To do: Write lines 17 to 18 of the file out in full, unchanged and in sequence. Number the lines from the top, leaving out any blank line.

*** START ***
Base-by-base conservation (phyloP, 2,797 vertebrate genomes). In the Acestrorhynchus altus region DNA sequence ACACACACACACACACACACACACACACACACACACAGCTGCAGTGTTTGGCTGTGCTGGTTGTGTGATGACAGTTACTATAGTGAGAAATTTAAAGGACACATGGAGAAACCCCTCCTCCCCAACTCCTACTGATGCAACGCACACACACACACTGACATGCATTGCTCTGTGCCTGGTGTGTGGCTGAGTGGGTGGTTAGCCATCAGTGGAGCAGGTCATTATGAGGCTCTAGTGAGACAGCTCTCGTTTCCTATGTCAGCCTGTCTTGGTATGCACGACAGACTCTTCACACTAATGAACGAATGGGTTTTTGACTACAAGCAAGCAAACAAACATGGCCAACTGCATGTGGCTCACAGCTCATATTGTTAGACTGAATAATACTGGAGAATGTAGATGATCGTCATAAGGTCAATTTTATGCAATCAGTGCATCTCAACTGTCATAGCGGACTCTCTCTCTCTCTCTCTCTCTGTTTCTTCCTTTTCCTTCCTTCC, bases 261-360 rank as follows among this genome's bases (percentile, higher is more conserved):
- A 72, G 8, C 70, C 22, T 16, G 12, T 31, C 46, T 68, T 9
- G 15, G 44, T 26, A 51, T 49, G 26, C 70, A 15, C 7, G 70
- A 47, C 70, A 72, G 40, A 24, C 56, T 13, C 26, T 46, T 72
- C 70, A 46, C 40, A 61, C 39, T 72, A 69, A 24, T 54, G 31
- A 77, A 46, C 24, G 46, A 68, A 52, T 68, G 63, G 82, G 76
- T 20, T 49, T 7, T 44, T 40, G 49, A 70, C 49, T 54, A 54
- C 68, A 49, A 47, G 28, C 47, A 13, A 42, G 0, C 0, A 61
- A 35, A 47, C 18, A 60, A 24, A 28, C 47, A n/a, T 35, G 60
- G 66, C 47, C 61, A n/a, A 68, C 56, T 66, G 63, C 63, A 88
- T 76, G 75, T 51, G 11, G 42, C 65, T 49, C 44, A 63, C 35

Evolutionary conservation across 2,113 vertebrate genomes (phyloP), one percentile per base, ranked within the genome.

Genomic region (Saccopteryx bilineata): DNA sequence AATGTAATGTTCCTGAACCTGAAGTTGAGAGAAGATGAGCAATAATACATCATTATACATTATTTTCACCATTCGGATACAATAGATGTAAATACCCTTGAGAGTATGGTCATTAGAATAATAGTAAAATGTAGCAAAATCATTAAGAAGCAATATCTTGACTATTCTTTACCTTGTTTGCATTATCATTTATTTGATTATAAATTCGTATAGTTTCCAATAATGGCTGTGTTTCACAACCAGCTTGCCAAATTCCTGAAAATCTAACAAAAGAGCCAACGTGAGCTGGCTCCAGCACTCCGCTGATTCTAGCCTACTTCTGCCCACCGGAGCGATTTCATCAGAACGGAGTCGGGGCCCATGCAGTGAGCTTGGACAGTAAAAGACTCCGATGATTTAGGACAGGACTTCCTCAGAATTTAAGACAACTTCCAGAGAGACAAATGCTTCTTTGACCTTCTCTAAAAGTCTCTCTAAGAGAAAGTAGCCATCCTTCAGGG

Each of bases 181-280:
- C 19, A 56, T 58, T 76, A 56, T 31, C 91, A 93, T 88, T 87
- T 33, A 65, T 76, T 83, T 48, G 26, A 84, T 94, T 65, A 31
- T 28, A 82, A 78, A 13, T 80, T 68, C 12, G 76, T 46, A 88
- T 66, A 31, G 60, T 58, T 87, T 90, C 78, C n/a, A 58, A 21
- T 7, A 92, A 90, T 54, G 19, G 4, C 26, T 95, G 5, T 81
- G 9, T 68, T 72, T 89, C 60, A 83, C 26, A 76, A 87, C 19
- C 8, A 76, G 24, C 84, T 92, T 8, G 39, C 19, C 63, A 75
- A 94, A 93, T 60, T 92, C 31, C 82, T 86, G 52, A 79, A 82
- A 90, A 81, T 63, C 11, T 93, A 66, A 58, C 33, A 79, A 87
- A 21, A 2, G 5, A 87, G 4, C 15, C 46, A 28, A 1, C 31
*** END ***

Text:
- T 28, A 82, A 78, A 13, T 80, T 68, C 12, G 76, T 46, A 88
- T 66, A 31, G 60, T 58, T 87, T 90, C 78, C n/a, A 58, A 21